how much turbo pressure does today's f1 engines have?

All that has to do with the power train, gearbox, clutch, fuels and lubricants, etc. Generally the mechanical side of Formula One.
lawnmower
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how much turbo pressure does today's f1 engines have?

Post by lawnmower » Thu Apr 05, 2018 8:19 pm

does anyone knows?

trinidefender
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Re: how much turbo pressure does today's f1 engines have?

Post by trinidefender » Thu Apr 05, 2018 8:32 pm

Somewhere between 2.5 to 4.0 bar gauge pressure is what I seem to recall most calculations coming out at.

lawnmower
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Re: how much turbo pressure does today's f1 engines have?

Post by lawnmower » Wed Jun 06, 2018 5:53 pm

trinidefender wrote:
Thu Apr 05, 2018 8:32 pm
Somewhere between 2.5 to 4.0 bar gauge pressure is what I seem to recall most calculations coming out at.
thanks, i think they have high compression ratio and low turbo pressure

trinidefender
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Re: how much turbo pressure does today's f1 engines have?

Post by trinidefender » Wed Jun 06, 2018 7:25 pm

That was bar (atmospheres) not psi, that's between 36 and 58 psi so in other words high turbocharger pressures as well

J.A.W.
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Re: how much turbo pressure does today's f1 engines have?

Post by J.A.W. » Thu Jun 07, 2018 9:28 am

ATA is AFAIR, the correct metric, rather than bar - for forced induction pressure - values..
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Tommy Cookers
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Re: how much turbo pressure does today's f1 engines have?

Post by Tommy Cookers » Thu Jun 07, 2018 10:05 am

most people talk of boost but mean absolute pressure
eg the 1988 F1 turbocharged engines were limited to 2.5 bar absolute not 2.5 bar boost

early in the current F1 Renault publicity material gave 3.5 bar (and we try to remember whether 3.5 bar abs or not)

strad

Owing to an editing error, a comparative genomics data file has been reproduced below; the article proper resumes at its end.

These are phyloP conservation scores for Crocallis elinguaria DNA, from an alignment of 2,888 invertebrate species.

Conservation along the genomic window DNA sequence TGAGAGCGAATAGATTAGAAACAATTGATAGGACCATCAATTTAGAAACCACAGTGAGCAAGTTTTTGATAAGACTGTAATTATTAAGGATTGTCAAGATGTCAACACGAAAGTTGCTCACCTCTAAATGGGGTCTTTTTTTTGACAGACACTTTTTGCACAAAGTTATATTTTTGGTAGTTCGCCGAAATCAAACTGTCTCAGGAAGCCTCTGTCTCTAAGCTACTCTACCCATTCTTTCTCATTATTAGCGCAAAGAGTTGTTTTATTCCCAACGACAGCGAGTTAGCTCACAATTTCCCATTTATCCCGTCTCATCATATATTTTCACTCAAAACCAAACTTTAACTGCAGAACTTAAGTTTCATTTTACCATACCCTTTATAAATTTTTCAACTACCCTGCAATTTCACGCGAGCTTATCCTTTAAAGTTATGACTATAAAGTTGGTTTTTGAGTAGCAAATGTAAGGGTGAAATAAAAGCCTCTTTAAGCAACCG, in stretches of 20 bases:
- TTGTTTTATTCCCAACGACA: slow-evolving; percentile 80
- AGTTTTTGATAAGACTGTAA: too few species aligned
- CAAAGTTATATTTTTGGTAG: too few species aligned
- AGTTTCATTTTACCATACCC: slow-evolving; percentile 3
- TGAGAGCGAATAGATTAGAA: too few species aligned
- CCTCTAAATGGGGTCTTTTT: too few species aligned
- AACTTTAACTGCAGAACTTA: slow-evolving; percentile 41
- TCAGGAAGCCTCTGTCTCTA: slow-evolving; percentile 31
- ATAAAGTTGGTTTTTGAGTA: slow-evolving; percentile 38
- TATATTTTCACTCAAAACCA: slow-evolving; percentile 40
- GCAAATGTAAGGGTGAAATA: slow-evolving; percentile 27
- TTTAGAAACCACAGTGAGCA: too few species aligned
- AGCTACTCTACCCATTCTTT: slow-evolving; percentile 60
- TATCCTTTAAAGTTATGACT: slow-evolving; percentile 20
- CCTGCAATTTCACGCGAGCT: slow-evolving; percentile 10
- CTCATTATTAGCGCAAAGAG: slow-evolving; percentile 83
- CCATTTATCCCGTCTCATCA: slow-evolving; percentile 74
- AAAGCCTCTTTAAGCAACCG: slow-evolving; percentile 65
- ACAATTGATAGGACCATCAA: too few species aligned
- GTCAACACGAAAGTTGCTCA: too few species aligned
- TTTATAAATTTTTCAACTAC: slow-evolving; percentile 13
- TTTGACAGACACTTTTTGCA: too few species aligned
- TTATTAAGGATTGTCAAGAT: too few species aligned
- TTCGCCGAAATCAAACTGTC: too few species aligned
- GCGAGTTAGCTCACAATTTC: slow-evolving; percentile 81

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Re: how much turbo pressure does today's f1 engines have?

Post by strad » Thu Jun 07, 2018 8:55 pm

This part has always confused me:
The bar is a metric unit of pressure, but is not approved as part of the International System of Units (SI). It is defined as exactly equal to 100,000 Pa, which is slightly less than the current average atmospheric pressure on Earth at sea level.
I always thought it was one atmosphere. 14.7?
Motorsport without danger is like cooking without salt
Sir Stirling Moss

trinidefender
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Re: how much turbo pressure does today's f1 engines have?

Post by trinidefender » Thu Jun 07, 2018 9:36 pm

Tommy Cookers wrote:
Thu Jun 07, 2018 10:05 am
most people talk of boost but mean absolute pressure
eg the 1988 F1 turbocharged engines were limited to 2.5 bar absolute not 2.5 bar boost

early in the current F1 Renault publicity material gave 3.5 bar (and we try to remember whether 3.5 bar abs or not)
Renault didn't specify which they were referring to did they?

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Re: how much turbo pressure does today's f1 engines have?

Post by Maritimer » Thu Jun 07, 2018 11:08 pm

strad wrote:
Thu Jun 07, 2018 8:55 pm
This part has always confused me:
The bar is a metric unit of pressure, but is not approved as part of the International System of Units (SI). It is defined as exactly equal to 100,000 Pa, which is slightly less than the current average atmospheric pressure on Earth at sea level.